Judge hears arguments on bridge bids

  • Article by: MIKE KASZUBA , Star Tribune
  • Updated: October 25, 2007 - 9:29 AM

A suit alleges that the bidding process was rigged; the state calls it sour grapes.

With the timetable for a new Interstate 35W bridge in the balance, lawyers on Wednesday defended the state's decision to hire a Colorado contractor to build the span and brushed away arguments the process was hasty and illegal.

Two taxpayers who filed suit against the Minnesota Department of Transportation asked a Ramsey County judge to halt the bridge's construction, at least temporarily, arguing that Flatiron Constructors of Colorado was allowed to bend the bidding process in ways that gave it an unfair advantage.

Ramsey County District Judge Edward Cleary, who listened to more than two hours of legal arguments, is expected to issue a ruling next week.

"All you have again are two losing bidders who are unhappy," said Thomas Vollbrecht, a lawyer for Flatiron. He said the two taxpayers, including Wendell Phillippi, a former chairman of the Associated General Contractors of Minnesota, were representing the construction firms that lost the $234 million project to Flatiron.

The taxpayers' primary lawyer, Dean Thomson, said MnDOT closely orchestrated the bid award to Flatiron to limit any challenges. When two unsuccessful bidders filed a formal protest, he said, MnDOT kept secret key details on how a technical committee had scored the bridge proposals. Then, on the same day the state Department of Administration denied the bid protest, Thomson said MnDOT released the details, quickly signed a contract with Flatiron and then had the company unveil the bridge design.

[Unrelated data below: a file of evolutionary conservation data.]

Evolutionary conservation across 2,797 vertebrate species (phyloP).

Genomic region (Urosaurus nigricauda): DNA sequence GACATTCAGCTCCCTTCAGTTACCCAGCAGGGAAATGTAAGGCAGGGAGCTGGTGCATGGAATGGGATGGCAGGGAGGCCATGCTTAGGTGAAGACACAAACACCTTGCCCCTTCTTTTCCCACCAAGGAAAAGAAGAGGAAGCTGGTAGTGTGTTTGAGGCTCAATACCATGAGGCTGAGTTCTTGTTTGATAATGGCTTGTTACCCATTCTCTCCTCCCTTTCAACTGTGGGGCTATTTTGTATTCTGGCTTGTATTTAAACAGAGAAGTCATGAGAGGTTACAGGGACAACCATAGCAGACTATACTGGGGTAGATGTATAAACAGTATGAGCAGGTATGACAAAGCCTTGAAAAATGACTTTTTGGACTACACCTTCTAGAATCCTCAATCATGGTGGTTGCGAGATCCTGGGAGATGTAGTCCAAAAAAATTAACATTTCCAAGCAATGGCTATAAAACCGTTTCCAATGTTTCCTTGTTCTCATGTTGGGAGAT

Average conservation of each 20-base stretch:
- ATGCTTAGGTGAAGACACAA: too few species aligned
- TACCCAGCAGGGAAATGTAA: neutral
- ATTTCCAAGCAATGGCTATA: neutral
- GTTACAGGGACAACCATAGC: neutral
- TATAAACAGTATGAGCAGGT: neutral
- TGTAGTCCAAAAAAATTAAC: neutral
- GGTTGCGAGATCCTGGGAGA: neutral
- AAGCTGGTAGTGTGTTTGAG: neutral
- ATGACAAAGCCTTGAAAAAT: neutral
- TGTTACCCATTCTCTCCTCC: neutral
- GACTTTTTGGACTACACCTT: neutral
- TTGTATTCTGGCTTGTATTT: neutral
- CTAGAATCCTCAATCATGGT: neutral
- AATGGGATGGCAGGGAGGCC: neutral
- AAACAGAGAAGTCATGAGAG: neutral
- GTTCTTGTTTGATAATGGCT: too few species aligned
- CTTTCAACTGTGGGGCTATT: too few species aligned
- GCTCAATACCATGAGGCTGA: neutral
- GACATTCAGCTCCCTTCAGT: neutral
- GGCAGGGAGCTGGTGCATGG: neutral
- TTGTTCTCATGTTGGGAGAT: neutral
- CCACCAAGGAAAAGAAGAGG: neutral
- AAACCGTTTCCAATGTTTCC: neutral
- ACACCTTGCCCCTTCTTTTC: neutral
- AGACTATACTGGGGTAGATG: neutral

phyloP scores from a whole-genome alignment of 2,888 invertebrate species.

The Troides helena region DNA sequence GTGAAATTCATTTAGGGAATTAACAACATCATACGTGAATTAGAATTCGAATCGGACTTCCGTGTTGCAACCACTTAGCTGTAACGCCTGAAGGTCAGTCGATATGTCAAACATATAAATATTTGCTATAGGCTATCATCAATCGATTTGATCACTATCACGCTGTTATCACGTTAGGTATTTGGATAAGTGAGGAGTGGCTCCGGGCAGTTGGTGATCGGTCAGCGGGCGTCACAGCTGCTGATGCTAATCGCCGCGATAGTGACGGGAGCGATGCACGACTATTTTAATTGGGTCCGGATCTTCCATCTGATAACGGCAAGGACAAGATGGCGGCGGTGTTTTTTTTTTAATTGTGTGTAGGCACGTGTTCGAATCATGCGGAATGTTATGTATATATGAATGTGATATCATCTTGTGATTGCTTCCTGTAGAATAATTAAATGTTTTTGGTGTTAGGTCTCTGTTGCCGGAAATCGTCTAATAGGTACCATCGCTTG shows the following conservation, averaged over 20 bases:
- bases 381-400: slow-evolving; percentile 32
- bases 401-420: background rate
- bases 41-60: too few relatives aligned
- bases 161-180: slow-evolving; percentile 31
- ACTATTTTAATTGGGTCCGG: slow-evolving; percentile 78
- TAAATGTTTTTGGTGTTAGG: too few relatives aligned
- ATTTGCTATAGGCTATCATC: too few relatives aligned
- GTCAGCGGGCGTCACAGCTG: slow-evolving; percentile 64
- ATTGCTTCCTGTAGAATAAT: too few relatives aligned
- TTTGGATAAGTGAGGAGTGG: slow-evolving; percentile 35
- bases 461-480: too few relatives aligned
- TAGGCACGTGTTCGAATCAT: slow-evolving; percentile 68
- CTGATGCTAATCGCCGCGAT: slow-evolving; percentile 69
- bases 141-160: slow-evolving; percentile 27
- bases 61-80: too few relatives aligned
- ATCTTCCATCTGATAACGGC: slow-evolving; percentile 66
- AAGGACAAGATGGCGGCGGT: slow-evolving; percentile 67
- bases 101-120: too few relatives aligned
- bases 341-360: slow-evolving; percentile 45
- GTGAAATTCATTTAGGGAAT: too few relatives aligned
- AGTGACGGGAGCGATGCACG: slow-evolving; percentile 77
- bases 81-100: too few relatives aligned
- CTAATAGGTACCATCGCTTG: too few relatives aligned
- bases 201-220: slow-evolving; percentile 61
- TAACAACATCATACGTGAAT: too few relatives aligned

MnDOT, Thomson added, ignored advice from the Department of Administration that the scoring details be released early so the public could review them before a contract was signed.

"This was a train that had left the station and departed, in MnDOT's mind," he said.

Since Flatiron's selection in mid-September, construction industry officials have questioned why the company was chosen even though its bid was $57 million more than the lowest bid and would take 70 days longer than the bid proposing the shortest timetable. Flatiron, poised to begin construction, has promised to complete the bridge by Christmas Eve 2008.

In an affidavit filed as part of the case, MnDOT project manager Jon Chiglo said a one-week delay in the start of construction would cost $3 million. A four-week delay, he said, would cost $10.6 million.

"If there's too much of a delay ... work that was going to be done now will be pushed back until '08, and that will mean [the completion will be] back into '09," said Richard Varco Jr., an attorney representing MnDOT. He denied MnDOT had departed from normal procedure in awarding Flatiron the contract.

Thomson said Flatiron, unlike the unsuccessful bidders, was allowed to spread its bridge design onto an adjoining right-of-way land parcel, even though the other bidders had been told that was not permissible.

But Thomson also acknowledged that Phillippi, one of the taxpayers filing the lawsuit, was involved as a subcontractor on the bridge project. "Our reply to that is, so what?" he said. "That doesn't mean, as a taxpayer, he's not offended by what happened here. He is."

Mike Kaszuba • 612-673-4388

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